Though neither swift in speed nor elegant in appearance, the Aeronca C-3 produced a mass of devoted owners who loved their ungainly appearance and the sheer pleasure they offered at low expense. Designed for simple, low-cost fair weather flying fun, the C-3’s walrus-like appearance generated such nicknames as “Flying Bathtub” and “Airknocker.” Yet a student pilot could solo for $35, get his or her license for $70, then fly around with fuel and oil costs barely exceeding a penny a mile. For all practical purposes, the Aeronca C-3 became America’s first truly light aircraft.
In the late 1920s, Aeronautical Corporation of America (Aeronca) in Cincinnati, Ohio, began designing light aircraft for the general population; this was unlike most aircraft designs of the time, which were aimed towards professional pilots and owners. Hoping to widen the appeal of their previous single-seat C-2 model, Aeronca introduced a two-seat derivative called the C-3. Because a tandem arrangement would have exceeded center of gravity limits, the fuselage was widened to accommodate another person in side-by-side seating.
The Duplex version of the C-3 seated a passenger, while the Collegian version was specially designed as a trainer, with dual controls for an instructor. It also offered side panels for enclosing the cockpit in cold weather. Like its C-2 predecessor, brakes and airspeed indicator were offered only as optional equipment. Production of the C-3 began in March 1931, and the aircraft immediately began setting records for its weight class. A C-3 won its class at the 1931 National Air Tour, a 4,850-mile endurance event, averaging 64 mph. Sales increased, and in 1935, Aeronca produced a deluxe version called the Master with an enclosed cockpit, oleo landing gear struts and a rounded fuselage top. The seating configuration made flight training much easier and many Aeronca owners often took to the skies with only five hours of instruction – largely because of the C-3’s predictable flying characteristics. Both the C-2 and C-3 were often described as “powered gliders” because of their gliding ability and gentle landing speeds – it was almost impossible to make a hard landing with an Aeronca because the pilot could easily see the wheels approach the runway.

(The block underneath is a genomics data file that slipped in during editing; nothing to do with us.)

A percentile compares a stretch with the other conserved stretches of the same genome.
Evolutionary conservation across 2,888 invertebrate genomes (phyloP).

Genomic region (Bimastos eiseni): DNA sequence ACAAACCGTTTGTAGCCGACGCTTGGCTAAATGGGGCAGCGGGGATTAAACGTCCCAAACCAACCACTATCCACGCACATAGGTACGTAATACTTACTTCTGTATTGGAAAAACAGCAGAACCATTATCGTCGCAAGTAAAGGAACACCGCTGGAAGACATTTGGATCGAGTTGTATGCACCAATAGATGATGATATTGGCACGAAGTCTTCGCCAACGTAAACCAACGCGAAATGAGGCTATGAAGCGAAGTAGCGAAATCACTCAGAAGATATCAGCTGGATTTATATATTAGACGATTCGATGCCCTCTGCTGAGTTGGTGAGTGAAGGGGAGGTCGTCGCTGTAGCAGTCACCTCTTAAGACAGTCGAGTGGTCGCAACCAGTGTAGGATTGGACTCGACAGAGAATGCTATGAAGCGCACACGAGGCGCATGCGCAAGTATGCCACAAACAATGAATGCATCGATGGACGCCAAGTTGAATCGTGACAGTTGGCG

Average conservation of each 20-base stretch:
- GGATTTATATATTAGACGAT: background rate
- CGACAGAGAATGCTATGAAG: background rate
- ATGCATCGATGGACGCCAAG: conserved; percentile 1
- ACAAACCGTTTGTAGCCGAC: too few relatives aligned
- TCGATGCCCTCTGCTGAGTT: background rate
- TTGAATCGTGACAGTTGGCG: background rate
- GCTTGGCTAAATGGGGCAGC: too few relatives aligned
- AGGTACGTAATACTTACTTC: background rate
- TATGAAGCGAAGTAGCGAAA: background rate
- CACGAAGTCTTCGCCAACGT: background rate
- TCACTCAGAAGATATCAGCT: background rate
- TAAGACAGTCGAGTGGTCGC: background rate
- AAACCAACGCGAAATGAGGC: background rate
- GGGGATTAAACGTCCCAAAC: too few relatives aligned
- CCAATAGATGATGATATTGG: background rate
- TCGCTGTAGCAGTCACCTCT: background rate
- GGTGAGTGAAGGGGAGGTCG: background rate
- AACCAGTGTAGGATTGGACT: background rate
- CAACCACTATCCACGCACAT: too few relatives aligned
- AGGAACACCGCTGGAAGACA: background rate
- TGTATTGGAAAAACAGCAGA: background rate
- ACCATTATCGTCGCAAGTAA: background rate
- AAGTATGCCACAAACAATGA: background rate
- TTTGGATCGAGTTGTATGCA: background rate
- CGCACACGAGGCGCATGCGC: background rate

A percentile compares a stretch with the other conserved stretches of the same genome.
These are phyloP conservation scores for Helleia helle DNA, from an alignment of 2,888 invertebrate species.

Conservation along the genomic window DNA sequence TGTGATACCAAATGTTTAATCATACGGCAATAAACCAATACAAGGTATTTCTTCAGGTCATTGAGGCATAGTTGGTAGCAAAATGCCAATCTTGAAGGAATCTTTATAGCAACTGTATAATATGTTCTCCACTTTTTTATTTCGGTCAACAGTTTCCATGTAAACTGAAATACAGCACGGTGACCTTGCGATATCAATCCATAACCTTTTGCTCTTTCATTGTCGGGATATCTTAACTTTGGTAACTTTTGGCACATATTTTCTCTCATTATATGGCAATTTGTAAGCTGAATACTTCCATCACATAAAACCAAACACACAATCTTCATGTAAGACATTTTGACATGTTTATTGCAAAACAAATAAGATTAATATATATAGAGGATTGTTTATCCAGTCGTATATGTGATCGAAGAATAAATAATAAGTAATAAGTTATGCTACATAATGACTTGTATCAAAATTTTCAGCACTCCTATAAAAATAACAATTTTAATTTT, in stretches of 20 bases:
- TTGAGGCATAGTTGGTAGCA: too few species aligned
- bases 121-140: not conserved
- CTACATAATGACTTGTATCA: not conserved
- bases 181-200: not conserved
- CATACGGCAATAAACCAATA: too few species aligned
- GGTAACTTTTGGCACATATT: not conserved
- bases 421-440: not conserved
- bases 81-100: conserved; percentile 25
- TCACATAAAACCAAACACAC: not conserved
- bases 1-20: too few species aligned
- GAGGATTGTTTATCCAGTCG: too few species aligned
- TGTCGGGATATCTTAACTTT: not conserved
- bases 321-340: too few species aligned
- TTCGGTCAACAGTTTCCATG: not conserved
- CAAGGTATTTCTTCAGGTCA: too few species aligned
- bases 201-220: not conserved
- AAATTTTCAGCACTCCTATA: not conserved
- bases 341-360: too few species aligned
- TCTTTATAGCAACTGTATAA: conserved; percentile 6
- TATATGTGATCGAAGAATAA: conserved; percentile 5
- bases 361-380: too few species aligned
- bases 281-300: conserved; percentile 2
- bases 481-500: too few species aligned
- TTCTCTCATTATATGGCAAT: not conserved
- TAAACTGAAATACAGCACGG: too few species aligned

Aeronca also produced other variants, including a floatplane version called the PC-3 (‘P’ for pontoon). Production of C-3s ceased in 1937 when the U.S. Commerce Department issued regulations banning wire-braced wings without struts and single magneto ignition systems. A total of 439 C-3s were built.
The Museum’s C-3 was donated by Jim and Gwen Dewey of Santa Paula, California in 1983. It is a 1933 Aeronca C-3 Collegian, also known as the Razorback. The airframe has around 1200 hours, and the engine about 50 hours since last overhauled.